Albuquerque, N.M.-based Advent has developed a processthat makes use of thinner silicon wafers to make cells with electricallines on the back of the cell. Many manufacturers make cells with thecontact lines – which transport electricity produced – on the front ofthe cells.
Putting the lines on the back would leave more room on the front totrap light, and that should boost electricity production. Founded in2002, Advent also developed a process that it said would completelyautomate the assembly of solar cells into panels.
Advent had wanted to make its own cells and panels, and even signed a deal last year to buy $350 million worth of silicon wafers from Deutsche Solar.
In September 2008, Advent said it had lined up Enerpoint, MHHSolartechnik and SunConnex as its distributors. Advent had planned toship 250 megawatts to these companies through 2013.
By March this year, Advent said it was in the business of licensing its knowhow.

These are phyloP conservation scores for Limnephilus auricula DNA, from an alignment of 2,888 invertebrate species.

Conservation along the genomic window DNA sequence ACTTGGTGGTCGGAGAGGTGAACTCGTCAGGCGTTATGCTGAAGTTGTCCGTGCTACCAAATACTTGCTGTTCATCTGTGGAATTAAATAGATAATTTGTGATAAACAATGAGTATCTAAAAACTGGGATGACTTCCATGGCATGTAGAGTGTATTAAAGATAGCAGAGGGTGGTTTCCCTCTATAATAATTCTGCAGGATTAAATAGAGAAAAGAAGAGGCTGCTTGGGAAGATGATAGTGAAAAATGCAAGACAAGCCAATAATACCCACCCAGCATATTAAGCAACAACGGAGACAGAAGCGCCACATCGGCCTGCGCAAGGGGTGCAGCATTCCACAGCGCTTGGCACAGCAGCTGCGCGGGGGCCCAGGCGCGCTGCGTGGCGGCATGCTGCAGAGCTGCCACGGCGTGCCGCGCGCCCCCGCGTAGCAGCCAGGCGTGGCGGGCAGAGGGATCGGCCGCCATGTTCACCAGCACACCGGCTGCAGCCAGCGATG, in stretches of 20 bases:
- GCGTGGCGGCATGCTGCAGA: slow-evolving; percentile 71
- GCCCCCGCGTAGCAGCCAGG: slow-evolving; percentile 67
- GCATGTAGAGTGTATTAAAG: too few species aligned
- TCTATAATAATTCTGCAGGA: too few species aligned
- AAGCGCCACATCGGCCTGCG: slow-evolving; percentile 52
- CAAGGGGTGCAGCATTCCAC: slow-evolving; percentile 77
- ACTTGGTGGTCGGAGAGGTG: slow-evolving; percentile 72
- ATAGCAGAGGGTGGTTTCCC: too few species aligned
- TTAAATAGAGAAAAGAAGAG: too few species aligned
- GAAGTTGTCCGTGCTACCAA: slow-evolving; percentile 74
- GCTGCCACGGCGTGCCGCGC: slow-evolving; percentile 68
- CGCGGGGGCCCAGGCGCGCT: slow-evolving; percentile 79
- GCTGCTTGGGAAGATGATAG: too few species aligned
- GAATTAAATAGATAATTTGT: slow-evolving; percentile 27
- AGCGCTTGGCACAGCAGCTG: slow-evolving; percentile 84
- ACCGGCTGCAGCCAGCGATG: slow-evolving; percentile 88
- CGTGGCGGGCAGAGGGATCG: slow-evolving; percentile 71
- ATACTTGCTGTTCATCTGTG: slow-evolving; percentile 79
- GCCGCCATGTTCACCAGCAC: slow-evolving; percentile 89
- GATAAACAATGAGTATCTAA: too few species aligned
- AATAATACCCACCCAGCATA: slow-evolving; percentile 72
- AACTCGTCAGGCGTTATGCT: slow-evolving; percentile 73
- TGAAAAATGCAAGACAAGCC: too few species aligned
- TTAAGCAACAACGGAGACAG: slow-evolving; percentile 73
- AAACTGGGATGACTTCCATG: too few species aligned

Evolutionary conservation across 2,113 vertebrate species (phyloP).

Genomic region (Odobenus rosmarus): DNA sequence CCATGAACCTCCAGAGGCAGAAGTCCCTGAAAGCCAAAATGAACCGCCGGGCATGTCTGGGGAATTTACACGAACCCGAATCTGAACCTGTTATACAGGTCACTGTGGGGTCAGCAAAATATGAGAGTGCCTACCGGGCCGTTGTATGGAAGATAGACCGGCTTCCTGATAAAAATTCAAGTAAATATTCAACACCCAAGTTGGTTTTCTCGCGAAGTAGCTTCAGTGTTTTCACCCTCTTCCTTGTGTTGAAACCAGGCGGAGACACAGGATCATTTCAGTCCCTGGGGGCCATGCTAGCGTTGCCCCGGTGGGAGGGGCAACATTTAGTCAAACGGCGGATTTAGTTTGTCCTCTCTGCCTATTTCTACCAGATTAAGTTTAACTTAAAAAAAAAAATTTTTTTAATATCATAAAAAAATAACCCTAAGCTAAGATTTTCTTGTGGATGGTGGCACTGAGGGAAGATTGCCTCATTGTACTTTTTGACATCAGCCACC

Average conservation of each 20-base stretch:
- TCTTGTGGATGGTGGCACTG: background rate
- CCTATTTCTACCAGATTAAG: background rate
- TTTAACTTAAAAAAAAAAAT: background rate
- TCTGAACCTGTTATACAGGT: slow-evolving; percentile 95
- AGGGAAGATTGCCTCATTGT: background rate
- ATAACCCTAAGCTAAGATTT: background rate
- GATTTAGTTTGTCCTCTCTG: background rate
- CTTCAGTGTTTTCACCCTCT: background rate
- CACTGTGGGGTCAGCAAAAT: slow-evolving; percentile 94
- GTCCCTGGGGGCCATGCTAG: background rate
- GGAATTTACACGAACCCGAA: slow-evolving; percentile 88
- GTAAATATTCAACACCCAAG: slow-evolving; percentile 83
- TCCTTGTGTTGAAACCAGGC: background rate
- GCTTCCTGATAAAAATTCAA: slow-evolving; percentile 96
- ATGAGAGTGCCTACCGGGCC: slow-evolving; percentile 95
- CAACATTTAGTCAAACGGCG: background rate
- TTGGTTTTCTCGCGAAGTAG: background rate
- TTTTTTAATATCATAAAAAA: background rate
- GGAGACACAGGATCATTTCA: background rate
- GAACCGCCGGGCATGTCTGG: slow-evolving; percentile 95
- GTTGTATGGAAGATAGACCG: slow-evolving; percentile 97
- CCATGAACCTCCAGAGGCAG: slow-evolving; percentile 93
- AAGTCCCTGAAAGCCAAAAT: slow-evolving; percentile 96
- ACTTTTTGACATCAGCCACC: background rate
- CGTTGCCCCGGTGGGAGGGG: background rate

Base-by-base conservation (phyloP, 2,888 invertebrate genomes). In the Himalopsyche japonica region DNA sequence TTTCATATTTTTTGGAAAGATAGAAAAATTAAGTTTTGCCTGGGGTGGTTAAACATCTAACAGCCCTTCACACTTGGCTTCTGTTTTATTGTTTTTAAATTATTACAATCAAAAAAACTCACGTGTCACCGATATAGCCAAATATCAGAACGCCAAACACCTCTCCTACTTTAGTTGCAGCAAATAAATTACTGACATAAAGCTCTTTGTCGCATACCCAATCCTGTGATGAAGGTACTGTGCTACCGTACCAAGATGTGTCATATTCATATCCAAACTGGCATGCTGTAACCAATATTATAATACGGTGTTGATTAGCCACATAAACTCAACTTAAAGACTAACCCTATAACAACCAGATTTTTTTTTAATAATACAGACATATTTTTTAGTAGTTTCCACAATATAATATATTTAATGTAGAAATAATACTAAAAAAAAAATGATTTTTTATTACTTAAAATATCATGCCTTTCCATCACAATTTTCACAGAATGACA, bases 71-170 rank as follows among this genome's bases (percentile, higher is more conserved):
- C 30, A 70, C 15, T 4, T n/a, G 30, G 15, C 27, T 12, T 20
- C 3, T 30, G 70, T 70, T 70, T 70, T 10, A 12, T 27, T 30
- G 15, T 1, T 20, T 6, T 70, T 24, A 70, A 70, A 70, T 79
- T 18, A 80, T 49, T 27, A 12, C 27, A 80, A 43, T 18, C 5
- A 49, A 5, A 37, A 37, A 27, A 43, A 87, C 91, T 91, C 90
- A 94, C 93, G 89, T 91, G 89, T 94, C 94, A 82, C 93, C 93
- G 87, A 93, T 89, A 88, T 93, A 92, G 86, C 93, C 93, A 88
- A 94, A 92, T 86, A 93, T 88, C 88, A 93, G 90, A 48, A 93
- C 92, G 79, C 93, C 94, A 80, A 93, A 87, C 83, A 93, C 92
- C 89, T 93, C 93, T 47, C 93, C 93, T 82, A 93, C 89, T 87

The company raised $70 million in Series D in2007, and that brought the total to $110 million. Investors includedZBI Ventures, Sun Mountain Capital, Globespan Capital Partners, BatteryVentures and @Ventures.
Applied declined to disclose the purchase price.
Also on Friday, San Diego-based Applied Solar Inc. said it had completed the sale of its assets to Quercus APSO, a subsidiary of The Quercus Trust.
Quercus APSO plans to change its name to do business as AppliedSolar LLC. Applied Solar plans to launch a product in 2010 that will bebuilt into asphalt roof shingles, the company said Friday.
The company has listed some production descriptions on its website. One of them touted a panel embedded with crystalline silicon cells made by Suntech Power that would take place of the regular shingles.
Applied Solar, by the way, used to be called Open Energy. It announced the name change in January this year.